Dong's 184MW Walney 1 now 'fully operational' in the Irish Sea

Having suffered previously from delays related to cabling, the 184MW Walney 1 project is now fully operational in the Irish Sea, lifting the UK’s installed offshore wind capacity to more than 1.5GW.

Construction at Walney 1 was finished in May, when the last of 51 Siemens 2.3MW turbines exported its first power to the onshore grid.

Since then, the project’s developers – Dong and Scottish and Southern Energy (SSE) – have been conducting commissioning tests and “minor corrections”.

All such work has been completed, according to SSE, with all turbines flowing electricity under water for 14km to the Cumbrian coast.

Walney 2, which is identical in size, scope and components, is on track for commissioning in 2012, says SSE chief operating officer Colin Hood.

The two phases will together produce an estimated 1,300GWh of electricity a year, with an average load factory of about 43%.

Dong was awarded the Walney zone in 2003 as part of the UK’s second round of offshore tenders. It subsequently sold a 25.1% stake to SSE and, last December, 24.8% to a consortium of Dutch investors, leaving the Danish utility with a 50.1% share.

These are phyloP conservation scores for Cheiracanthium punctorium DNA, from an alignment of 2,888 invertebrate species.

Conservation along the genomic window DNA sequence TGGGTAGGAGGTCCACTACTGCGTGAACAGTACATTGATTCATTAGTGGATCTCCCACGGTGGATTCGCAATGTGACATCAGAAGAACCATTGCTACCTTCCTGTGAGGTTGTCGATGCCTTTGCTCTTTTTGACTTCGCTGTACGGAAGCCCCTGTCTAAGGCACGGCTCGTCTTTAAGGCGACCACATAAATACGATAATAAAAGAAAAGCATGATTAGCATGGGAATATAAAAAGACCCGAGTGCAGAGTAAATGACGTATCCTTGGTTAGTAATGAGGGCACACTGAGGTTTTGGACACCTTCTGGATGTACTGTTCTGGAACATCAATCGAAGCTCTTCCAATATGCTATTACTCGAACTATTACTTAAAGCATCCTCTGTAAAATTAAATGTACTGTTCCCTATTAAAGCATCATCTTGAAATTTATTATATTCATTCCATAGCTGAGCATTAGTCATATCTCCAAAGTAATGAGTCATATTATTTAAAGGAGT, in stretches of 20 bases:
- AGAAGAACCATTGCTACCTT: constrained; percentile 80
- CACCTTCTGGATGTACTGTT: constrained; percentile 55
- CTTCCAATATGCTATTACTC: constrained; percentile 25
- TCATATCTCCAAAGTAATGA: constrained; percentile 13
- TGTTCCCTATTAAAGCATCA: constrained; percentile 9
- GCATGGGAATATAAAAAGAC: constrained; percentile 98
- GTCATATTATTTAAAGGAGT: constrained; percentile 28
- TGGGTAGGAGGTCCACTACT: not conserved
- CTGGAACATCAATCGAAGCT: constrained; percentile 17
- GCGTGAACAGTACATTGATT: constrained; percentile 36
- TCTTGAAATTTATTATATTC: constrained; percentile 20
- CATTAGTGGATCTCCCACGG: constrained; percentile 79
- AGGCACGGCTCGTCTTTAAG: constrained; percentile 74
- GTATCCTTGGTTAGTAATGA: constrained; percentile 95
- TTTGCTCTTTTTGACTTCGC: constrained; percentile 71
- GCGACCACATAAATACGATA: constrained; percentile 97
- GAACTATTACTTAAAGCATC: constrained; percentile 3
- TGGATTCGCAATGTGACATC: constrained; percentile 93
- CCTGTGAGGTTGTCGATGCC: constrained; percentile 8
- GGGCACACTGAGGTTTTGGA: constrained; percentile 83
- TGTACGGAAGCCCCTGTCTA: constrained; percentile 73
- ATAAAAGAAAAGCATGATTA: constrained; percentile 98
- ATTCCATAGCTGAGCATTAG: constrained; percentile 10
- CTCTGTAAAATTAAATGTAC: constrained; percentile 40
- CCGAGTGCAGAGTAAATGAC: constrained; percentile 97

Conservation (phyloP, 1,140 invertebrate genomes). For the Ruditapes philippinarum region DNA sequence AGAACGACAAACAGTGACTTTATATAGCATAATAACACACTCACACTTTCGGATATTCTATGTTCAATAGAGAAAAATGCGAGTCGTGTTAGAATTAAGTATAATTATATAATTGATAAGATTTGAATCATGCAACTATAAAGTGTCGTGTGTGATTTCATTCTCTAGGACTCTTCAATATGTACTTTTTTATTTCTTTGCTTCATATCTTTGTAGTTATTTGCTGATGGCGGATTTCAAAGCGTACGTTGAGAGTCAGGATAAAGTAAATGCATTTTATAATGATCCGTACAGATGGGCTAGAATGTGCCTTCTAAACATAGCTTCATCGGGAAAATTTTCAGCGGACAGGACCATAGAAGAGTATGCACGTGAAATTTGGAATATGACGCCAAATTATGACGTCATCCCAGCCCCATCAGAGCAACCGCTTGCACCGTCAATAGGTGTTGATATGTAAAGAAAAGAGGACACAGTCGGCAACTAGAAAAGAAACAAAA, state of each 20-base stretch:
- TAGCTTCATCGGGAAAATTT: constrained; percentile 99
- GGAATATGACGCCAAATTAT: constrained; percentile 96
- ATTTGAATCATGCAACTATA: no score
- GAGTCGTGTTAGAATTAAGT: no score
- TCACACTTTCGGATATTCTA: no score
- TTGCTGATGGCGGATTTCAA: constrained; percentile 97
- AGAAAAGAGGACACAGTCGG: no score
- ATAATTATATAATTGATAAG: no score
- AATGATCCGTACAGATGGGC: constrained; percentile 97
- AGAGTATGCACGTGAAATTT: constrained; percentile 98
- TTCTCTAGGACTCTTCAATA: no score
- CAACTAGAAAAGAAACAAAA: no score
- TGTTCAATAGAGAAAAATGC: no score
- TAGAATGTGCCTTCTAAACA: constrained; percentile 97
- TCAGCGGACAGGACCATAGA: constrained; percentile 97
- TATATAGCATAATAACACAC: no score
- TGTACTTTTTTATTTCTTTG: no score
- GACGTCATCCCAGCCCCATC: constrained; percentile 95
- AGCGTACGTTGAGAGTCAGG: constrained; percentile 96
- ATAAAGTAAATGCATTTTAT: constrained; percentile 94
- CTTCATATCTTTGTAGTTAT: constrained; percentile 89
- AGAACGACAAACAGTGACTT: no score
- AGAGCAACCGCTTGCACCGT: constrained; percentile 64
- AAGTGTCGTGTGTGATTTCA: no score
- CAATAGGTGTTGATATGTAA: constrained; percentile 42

Last year the Crown Estate offered Dong a 750MW extension at Walney as part of its plan to keep the offshore wind sector humming during the gap between the completion of most Round 2 projects and the commence of construction at Round 3 sites.

Separately, Masdar says that 22 of 177 planned monopile foundations have been put in place at the London Array project under construction in the Thames Estuary, and insists the 630MW project will be completed on schedule in late 2012.

London Array is owned by Dong (50%), German utility E.ON (30%) and Abu Dhabi-based renewables group Masdar (20%).

Last month Dong signed a framework agreement that will see it buy 600 foundations from Denmark’s Bladt Industries, which is supplying London Array.

Like Walney, both London Array and the 389MW West of Duddon Sands project, which Dong is building in tandem with Iberdrola-owned Scottish Power in the Irish Sea, will use Siemens turbines.

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